Democrats cannot let go of former President Donald Trump. House Speaker Nancy Pelosi (D-Calif.) has called for a full-blown inquiry, styled after the 9/11 commission, to investigate the Jan. 6 attack on the U.S. Capitol.
That is, she wants Congress to burrow into the riots that left five people deadand led to yet another failed impeachment of Trump. You would think, given President Biden’s morbid assessment that the nation is in the grip of a long, dark winter, that perhaps Congress had better things to do than run down partisan alleyways looking for more ways to pummel the former president.
But you’d be wrong. The reality is that Pelosi and her colleagues need Trump in the worst way. Attention on Trump means the nation is not focused on Biden’s pandering to the far left, which is a blessing for Democrats. And hatred of Trump is what currently glues the Democratic Party together. Without constant injections of vitriol aimed at the outsider former president, Democrats will turn on each other.
Let us consider the message that’s sent by calling for a “9/11-type commission.”Likening the events of Jan. 6 to one of the most horrific attacks ever carried out on American soil is an offense against the 2,977 men and women who died in 2001 at the hands of Muslim jihadists.
That terrible day, as George W. Bush said, resulted from a “failure of imagination.” Our security apparatus was not prepared for a terrorist mission of such magnitude; we were ignorant of the risks and the motivations. We needed a serious investigation into the causes of the attack and what we could do to prevent such horrors in the future.
Thanks to the excellent efforts of Tom Kean, the former Republican governor of New Jersey, and the bipartisan group that conducted the inquiry, a serious investigation is what we got. The commission conducted a sweeping two-year probe into the multi-pronged assault and recommended many measures in its 585-page report designed to prevent a repeat.
The nation approved of the deep dive into what went wrong on 9/11. The country was united in anger and determined that such an outrage never occur again.
The attack on the Capitol is quite a different story, one which has been embellished and blown out of all proportion in order to destroy President Trump. Without a doubt it was a tragic and scary event; also, for sure, Trump stirred the embers that ignited the explosive bonfire. But this was in no way a replay of 9/11.
Pelosi imagines that replaying the shocking videos shown at the impeachment trial and investigating Trump’s actions on Jan. 6 will continue to sour the public on the former president. She wants him not only out of office but exiled into political Siberia for good. She and her colleagues seem petrified that Trump will run for president again, and that he might win.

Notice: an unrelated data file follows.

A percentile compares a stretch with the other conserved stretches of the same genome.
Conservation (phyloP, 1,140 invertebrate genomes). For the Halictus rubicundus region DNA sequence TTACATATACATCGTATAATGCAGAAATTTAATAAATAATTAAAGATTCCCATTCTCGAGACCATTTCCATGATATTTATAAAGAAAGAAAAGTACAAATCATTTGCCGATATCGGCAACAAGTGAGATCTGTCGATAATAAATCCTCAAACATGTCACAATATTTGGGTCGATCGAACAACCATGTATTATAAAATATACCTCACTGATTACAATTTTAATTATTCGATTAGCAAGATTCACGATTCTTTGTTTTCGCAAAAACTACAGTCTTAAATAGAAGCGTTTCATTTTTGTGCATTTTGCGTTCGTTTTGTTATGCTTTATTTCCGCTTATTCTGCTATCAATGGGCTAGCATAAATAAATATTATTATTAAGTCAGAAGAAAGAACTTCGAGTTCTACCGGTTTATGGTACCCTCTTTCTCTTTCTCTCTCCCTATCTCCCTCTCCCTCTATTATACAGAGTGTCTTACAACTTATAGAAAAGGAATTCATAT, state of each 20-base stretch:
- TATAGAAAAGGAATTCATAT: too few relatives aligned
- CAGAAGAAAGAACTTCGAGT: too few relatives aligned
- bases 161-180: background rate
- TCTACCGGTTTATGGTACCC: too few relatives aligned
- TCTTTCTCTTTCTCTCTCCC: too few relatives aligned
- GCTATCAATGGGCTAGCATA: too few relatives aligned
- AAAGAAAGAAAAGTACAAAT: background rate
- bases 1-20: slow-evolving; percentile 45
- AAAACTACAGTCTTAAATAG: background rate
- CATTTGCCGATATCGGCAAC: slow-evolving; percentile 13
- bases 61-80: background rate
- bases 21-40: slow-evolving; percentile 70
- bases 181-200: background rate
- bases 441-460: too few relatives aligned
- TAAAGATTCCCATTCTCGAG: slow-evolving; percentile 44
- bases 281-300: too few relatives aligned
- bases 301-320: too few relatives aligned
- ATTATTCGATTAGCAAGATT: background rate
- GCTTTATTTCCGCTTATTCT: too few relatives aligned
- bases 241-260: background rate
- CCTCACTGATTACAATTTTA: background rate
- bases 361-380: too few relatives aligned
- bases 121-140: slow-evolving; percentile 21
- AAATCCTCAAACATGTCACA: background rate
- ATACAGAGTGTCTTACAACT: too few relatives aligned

Democrats are pretending the investigation will be bipartisan, but Sen. Chris Coons (D-Del.) let the cat out of the bag when he recently said, “…a 9/11 Commission is a way to make sure that we secure the Capitol going forward and that we lay bare the record of just how responsible and how abjectly violating of his constitutional oath President Trump really was.”
Democrats could be making a big mistake. Biden was elected largely based on his promise to heal the nation after years of political rancor. Presumably voters would like a respite from Pelosi’s (and Trump’s) brand of bitter partisanship.
Plus, there are a lot of questions that Republicans would like answered, and that could prove embarrassing for Democrats. For instance:
Who killed Ashley Babbitt, the unarmed veteran who was shot by a Capitol cop as she attempted to squeeze through a broken window? In this era when police killings of unarmed black people cause millions to take to the streets, it is remarkable that there has been no public inquiry into the seemingly unnecessary shooting. The police have refused to reveal the name of the shooter or why Babbitt was gunned down, and they have recommended that no charges be brought against the officer. The commission should find out why she died, and why information about her death was withheld.
It has been reported that much of the planning for the assault on the Capitol took place on Twitter and Facebook. But it was Parler, a fast-rising competitor to Twitter popular with conservatives, that took the heat for carrying messages from the pro-Trump mob and that was taken offline by Big Tech, using those communications as an excuse. How can that not be a violation of anti-trust statutes? How can Big Tech use Jan. 6 as an excuse to shut down a potential rival?
Why did the FBI lie about receiving reports of impending violence? And why weren’t those warnings communicated to the Capitol Police? Though the head of the FBI’s Washington Field Office initially denied being forewarned about the possible danger, the Washington Post reports that: “an FBI office in Virginia issued an explicit warning that extremists were preparing to travel to Washington to commit violence and ‘war.’”
Why did “top Congressional security officials” deny a request from the Capitol Police, alarmed by internal intelligence reports, for added security including the mobilization of the National Guard? What was their reasoning and was Pelosi privy to those requests?
There is a lot we don’t know about the attack on Congress. What we do know is that Democrats have used the riot to portray Trump supporters as dangerous domestic terrorists bent on overthrowing the government. It has allowed them to cancel and condemn a growing list of right-leaning voices and to pressure the IRS to consider revoking the tax-exempt status of conservative fund-raising groups.
It has also silenced any questions about anomalies in the Nov. 3 election.
If Democrats proceed with this commission, we count on Republicans in Congress to ask about those concerns, too. The outcome could surprise Nancy Pelosi.
Published on The Hill